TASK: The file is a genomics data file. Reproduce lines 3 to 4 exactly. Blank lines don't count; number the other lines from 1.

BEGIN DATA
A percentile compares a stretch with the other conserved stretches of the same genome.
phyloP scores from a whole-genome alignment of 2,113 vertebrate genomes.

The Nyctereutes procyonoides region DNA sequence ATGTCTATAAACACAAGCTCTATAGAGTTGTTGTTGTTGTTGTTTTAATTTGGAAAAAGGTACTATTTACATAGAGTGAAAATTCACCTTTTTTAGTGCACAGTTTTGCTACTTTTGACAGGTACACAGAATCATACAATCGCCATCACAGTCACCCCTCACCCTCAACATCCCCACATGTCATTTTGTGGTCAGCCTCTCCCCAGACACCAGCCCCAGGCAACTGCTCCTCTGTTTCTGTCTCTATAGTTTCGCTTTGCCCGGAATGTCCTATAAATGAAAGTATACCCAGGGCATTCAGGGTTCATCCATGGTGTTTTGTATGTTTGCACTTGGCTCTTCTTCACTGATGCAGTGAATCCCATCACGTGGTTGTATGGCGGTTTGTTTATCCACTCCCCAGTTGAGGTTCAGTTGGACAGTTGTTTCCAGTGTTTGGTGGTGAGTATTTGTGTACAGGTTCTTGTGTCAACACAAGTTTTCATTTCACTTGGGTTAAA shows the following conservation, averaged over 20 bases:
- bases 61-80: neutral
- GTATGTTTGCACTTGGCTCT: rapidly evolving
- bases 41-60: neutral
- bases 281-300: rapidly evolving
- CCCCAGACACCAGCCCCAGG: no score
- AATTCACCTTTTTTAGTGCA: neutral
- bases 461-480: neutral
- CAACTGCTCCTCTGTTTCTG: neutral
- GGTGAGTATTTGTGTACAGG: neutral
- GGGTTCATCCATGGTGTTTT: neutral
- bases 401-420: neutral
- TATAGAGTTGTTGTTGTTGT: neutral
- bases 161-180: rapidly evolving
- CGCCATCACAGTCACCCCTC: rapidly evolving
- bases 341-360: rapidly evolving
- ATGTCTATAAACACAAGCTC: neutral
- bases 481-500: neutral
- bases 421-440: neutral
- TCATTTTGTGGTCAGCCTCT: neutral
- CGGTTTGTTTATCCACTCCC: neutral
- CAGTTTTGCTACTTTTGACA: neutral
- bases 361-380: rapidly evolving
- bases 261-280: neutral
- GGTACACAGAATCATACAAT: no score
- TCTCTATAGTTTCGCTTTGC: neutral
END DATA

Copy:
The Nyctereutes procyonoides region DNA sequence ATGTCTATAAACACAAGCTCTATAGAGTTGTTGTTGTTGTTGTTTTAATTTGGAAAAAGGTACTATTTACATAGAGTGAAAATTCACCTTTTTTAGTGCACAGTTTTGCTACTTTTGACAGGTACACAGAATCATACAATCGCCATCACAGTCACCCCTCACCCTCAACATCCCCACATGTCATTTTGTGGTCAGCCTCTCCCCAGACACCAGCCCCAGGCAACTGCTCCTCTGTTTCTGTCTCTATAGTTTCGCTTTGCCCGGAATGTCCTATAAATGAAAGTATACCCAGGGCATTCAGGGTTCATCCATGGTGTTTTGTATGTTTGCACTTGGCTCTTCTTCACTGATGCAGTGAATCCCATCACGTGGTTGTATGGCGGTTTGTTTATCCACTCCCCAGTTGAGGTTCAGTTGGACAGTTGTTTCCAGTGTTTGGTGGTGAGTATTTGTGTACAGGTTCTTGTGTCAACACAAGTTTTCATTTCACTTGGGTTAAA shows the following conservation, averaged over 20 bases:
- bases 61-80: neutral